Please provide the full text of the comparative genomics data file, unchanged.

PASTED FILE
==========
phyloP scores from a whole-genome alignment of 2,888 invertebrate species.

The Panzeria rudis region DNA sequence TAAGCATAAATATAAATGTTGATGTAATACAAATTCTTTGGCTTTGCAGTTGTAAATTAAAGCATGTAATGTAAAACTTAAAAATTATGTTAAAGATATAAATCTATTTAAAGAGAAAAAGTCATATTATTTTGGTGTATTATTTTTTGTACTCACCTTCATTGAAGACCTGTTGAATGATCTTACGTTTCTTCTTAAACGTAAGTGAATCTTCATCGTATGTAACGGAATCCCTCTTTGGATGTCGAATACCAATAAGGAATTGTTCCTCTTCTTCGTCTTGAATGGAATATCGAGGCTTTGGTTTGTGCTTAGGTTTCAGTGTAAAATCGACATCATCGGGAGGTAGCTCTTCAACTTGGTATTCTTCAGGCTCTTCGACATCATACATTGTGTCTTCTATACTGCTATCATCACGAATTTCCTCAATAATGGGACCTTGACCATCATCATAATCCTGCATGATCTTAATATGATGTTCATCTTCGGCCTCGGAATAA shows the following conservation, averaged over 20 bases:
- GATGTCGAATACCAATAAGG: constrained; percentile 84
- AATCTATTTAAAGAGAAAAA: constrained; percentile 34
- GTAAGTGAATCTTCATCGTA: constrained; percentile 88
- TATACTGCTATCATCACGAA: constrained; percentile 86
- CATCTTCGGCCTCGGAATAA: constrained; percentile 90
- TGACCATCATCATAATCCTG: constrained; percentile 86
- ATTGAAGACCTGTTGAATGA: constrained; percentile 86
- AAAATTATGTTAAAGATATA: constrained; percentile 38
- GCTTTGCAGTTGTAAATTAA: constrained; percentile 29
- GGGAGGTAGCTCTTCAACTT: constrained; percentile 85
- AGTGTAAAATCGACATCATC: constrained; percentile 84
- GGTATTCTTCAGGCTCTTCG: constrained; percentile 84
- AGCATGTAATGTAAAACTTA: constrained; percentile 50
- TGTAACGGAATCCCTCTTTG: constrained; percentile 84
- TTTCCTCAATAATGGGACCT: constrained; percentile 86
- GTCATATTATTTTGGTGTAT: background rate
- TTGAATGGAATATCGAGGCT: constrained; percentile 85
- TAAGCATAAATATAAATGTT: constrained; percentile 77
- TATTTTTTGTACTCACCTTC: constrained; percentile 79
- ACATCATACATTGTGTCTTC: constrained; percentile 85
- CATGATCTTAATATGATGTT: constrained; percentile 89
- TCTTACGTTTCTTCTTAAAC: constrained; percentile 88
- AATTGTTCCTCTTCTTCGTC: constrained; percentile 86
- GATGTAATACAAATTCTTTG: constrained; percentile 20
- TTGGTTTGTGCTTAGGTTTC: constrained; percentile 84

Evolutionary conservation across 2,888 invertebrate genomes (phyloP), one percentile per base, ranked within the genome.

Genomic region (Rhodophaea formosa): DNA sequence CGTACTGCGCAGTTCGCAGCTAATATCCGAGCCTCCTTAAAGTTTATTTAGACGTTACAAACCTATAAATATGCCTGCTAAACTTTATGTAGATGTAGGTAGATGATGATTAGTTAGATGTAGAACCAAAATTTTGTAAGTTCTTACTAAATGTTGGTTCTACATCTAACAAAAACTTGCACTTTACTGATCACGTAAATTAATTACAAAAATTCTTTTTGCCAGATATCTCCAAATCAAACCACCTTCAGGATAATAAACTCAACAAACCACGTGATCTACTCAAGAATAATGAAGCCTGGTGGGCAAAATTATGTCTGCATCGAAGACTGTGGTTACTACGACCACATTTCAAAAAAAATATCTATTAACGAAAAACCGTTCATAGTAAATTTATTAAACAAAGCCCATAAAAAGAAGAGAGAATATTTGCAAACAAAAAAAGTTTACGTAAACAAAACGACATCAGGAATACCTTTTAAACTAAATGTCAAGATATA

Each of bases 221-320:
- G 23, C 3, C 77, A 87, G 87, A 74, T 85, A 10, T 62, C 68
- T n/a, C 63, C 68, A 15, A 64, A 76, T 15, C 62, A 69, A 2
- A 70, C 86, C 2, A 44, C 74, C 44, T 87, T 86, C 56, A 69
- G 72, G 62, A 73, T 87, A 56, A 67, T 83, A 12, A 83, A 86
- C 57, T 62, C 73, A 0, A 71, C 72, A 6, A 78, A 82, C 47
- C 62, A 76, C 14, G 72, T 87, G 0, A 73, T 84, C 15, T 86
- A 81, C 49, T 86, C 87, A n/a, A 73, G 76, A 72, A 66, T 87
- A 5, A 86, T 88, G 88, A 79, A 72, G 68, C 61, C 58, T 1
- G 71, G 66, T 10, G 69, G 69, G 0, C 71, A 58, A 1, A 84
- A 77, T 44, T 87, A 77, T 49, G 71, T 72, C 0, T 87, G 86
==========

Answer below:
phyloP scores from a whole-genome alignment of 2,888 invertebrate species.

The Panzeria rudis region DNA sequence TAAGCATAAATATAAATGTTGATGTAATACAAATTCTTTGGCTTTGCAGTTGTAAATTAAAGCATGTAATGTAAAACTTAAAAATTATGTTAAAGATATAAATCTATTTAAAGAGAAAAAGTCATATTATTTTGGTGTATTATTTTTTGTACTCACCTTCATTGAAGACCTGTTGAATGATCTTACGTTTCTTCTTAAACGTAAGTGAATCTTCATCGTATGTAACGGAATCCCTCTTTGGATGTCGAATACCAATAAGGAATTGTTCCTCTTCTTCGTCTTGAATGGAATATCGAGGCTTTGGTTTGTGCTTAGGTTTCAGTGTAAAATCGACATCATCGGGAGGTAGCTCTTCAACTTGGTATTCTTCAGGCTCTTCGACATCATACATTGTGTCTTCTATACTGCTATCATCACGAATTTCCTCAATAATGGGACCTTGACCATCATCATAATCCTGCATGATCTTAATATGATGTTCATCTTCGGCCTCGGAATAA shows the following conservation, averaged over 20 bases:
- GATGTCGAATACCAATAAGG: constrained; percentile 84
- AATCTATTTAAAGAGAAAAA: constrained; percentile 34
- GTAAGTGAATCTTCATCGTA: constrained; percentile 88
- TATACTGCTATCATCACGAA: constrained; percentile 86
- CATCTTCGGCCTCGGAATAA: constrained; percentile 90
- TGACCATCATCATAATCCTG: constrained; percentile 86
- ATTGAAGACCTGTTGAATGA: constrained; percentile 86
- AAAATTATGTTAAAGATATA: constrained; percentile 38
- GCTTTGCAGTTGTAAATTAA: constrained; percentile 29
- GGGAGGTAGCTCTTCAACTT: constrained; percentile 85
- AGTGTAAAATCGACATCATC: constrained; percentile 84
- GGTATTCTTCAGGCTCTTCG: constrained; percentile 84
- AGCATGTAATGTAAAACTTA: constrained; percentile 50
- TGTAACGGAATCCCTCTTTG: constrained; percentile 84
- TTTCCTCAATAATGGGACCT: constrained; percentile 86
- GTCATATTATTTTGGTGTAT: background rate
- TTGAATGGAATATCGAGGCT: constrained; percentile 85
- TAAGCATAAATATAAATGTT: constrained; percentile 77
- TATTTTTTGTACTCACCTTC: constrained; percentile 79
- ACATCATACATTGTGTCTTC: constrained; percentile 85
- CATGATCTTAATATGATGTT: constrained; percentile 89
- TCTTACGTTTCTTCTTAAAC: constrained; percentile 88
- AATTGTTCCTCTTCTTCGTC: constrained; percentile 86
- GATGTAATACAAATTCTTTG: constrained; percentile 20
- TTGGTTTGTGCTTAGGTTTC: constrained; percentile 84

Evolutionary conservation across 2,888 invertebrate genomes (phyloP), one percentile per base, ranked within the genome.

Genomic region (Rhodophaea formosa): DNA sequence CGTACTGCGCAGTTCGCAGCTAATATCCGAGCCTCCTTAAAGTTTATTTAGACGTTACAAACCTATAAATATGCCTGCTAAACTTTATGTAGATGTAGGTAGATGATGATTAGTTAGATGTAGAACCAAAATTTTGTAAGTTCTTACTAAATGTTGGTTCTACATCTAACAAAAACTTGCACTTTACTGATCACGTAAATTAATTACAAAAATTCTTTTTGCCAGATATCTCCAAATCAAACCACCTTCAGGATAATAAACTCAACAAACCACGTGATCTACTCAAGAATAATGAAGCCTGGTGGGCAAAATTATGTCTGCATCGAAGACTGTGGTTACTACGACCACATTTCAAAAAAAATATCTATTAACGAAAAACCGTTCATAGTAAATTTATTAAACAAAGCCCATAAAAAGAAGAGAGAATATTTGCAAACAAAAAAAGTTTACGTAAACAAAACGACATCAGGAATACCTTTTAAACTAAATGTCAAGATATA

Each of bases 221-320:
- G 23, C 3, C 77, A 87, G 87, A 74, T 85, A 10, T 62, C 68
- T n/a, C 63, C 68, A 15, A 64, A 76, T 15, C 62, A 69, A 2
- A 70, C 86, C 2, A 44, C 74, C 44, T 87, T 86, C 56, A 69
- G 72, G 62, A 73, T 87, A 56, A 67, T 83, A 12, A 83, A 86
- C 57, T 62, C 73, A 0, A 71, C 72, A 6, A 78, A 82, C 47
- C 62, A 76, C 14, G 72, T 87, G 0, A 73, T 84, C 15, T 86
- A 81, C 49, T 86, C 87, A n/a, A 73, G 76, A 72, A 66, T 87
- A 5, A 86, T 88, G 88, A 79, A 72, G 68, C 61, C 58, T 1
- G 71, G 66, T 10, G 69, G 69, G 0, C 71, A 58, A 1, A 84
- A 77, T 44, T 87, A 77, T 49, G 71, T 72, C 0, T 87, G 86